But the administration won’t be starting from scratch politically. The groundwork for the executive order was laid by companion 30 by 30 Congressional resolutions introduced by Rep. Deb Haaland and former Senator Tom Udall of New Mexico over the last two years. The target was also part of the Biden campaign’s climate platform.
The executive order will kick off the process of devising a strategy to achieve 30 by 30, but Biden has already taken some preliminary actions to achieve it. Last week, in his first climate executive order, he called for a review of Trump’s decisions to downsize national monuments.
Going forward, the administration could set aside a great deal of land and oceans through executive powers alone, by using the Antiquities Act to designate new monuments, for example. But protecting 30 percent of land (up from the current 12 percent) will require a more comprehensive effort.
On Wednesday, the administration said the executive order “launches a process for stakeholder engagement from agricultural and forest landowners, fishermen, Tribes, States, Territories, local officials, and others to identify strategies that will result in broad participation.”
Although setting a strong national goal and providing federal support is critical, solutions should also come from states, cities, and other stakeholders, said Zimmerman. ”If it is a top-down mandate, it will fail.”
Private land contains much of the nation’s biodiversity and carbon sinks, according to a New York Times op-ed published in December by UC Berkeley environmental scientists Arthur Middleton and Justin Brashares. They suggested that landowners can be compensated for protecting their land through existing tools such as conservation easements while new approaches may also be needed.
On oceans, the US is ahead of the curve. “The US is well on its way to meeting a 30x30 goal for the ocean given strong bipartisan leadership by past administrations,” said Amy Kenney, executive director of the National Ocean Protection Coalition. But more work is needed to protect waters off of the continental US — most of today’s protected marine areas are around Hawaii and the western Pacific.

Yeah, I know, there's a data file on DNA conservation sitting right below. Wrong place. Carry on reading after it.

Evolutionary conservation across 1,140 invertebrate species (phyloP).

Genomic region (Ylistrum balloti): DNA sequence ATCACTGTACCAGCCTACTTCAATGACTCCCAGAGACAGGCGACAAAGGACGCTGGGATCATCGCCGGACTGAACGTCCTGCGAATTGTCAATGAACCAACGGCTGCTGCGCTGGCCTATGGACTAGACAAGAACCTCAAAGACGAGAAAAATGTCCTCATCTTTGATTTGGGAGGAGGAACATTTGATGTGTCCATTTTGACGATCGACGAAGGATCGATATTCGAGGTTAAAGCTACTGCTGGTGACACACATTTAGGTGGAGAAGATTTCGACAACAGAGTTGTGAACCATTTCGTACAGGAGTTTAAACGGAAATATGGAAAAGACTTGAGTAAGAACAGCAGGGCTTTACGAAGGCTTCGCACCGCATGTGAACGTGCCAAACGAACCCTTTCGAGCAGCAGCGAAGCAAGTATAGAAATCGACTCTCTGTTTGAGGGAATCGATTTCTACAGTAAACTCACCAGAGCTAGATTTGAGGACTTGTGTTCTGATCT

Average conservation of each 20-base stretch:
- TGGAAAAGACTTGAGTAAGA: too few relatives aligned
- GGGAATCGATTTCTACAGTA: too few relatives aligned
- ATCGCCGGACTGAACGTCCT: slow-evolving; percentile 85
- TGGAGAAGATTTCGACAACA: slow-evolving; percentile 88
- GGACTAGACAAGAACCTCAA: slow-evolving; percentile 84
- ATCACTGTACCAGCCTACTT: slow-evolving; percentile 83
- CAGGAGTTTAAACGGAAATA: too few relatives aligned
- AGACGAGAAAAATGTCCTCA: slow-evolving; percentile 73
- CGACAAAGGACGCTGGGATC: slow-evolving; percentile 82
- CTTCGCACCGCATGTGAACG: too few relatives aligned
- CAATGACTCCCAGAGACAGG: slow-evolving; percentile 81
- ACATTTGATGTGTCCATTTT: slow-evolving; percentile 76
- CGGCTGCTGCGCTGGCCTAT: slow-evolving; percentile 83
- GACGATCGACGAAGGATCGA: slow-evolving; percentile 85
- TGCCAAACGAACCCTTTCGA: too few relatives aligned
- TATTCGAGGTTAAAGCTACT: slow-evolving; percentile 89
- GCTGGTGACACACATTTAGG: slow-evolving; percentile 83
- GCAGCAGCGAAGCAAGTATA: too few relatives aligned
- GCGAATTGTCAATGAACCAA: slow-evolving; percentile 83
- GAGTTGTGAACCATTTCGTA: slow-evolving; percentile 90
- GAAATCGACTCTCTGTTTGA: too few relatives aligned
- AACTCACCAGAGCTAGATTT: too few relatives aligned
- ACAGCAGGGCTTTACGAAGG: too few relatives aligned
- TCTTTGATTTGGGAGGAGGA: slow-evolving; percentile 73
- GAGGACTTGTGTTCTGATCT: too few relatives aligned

If approached carefully, Zimmerman said that conservation efforts can be bipartisan. A 2019 poll commissioned by the Center for American Progress found that 76 percent of Republicans supported setting a 30 by 30 target.
Reckoning with conservation’s racist past
At a time of reckoning over the racist roots of the mainstream conservation movement, advocates for 30 by 30 see it as an opportunity to address injustices.
In a December op-ed in Indian Country Today, four tribal leaders supported the initiative, while calling attention to the past. “The history of conservation in the United States began with human rights violations, including the displacement, massacre, and assimilation of tribal peoples to make way for the first National Parks: Yellowstone and Yosemite,” they wrote.
They outlined conditions for successful cooperation on 30 by 30, including calling for the government to respect tribal sovereignty, ensure tribal leadership in the decision-making, and not interfere with tribal rights to hunt, fish, and gather on their land.
To further address historical injustices, the Center for American Progress argued that the 30 by 30 initiative should expand access to nature. Currently, 74 percent of communities of color live in areas with less access to nature than the state median, compared to 23 percent of white communities, the center found in a report published last year.
Living in quarantine over the past year has further revealed the inequities of greenspace. “One of the only respites from the pandemic has been access to the outdoors,” said Zimmerman, “and the reality is that communities of color are disproportionately impacted by nature loss and have much less access to natural areas.”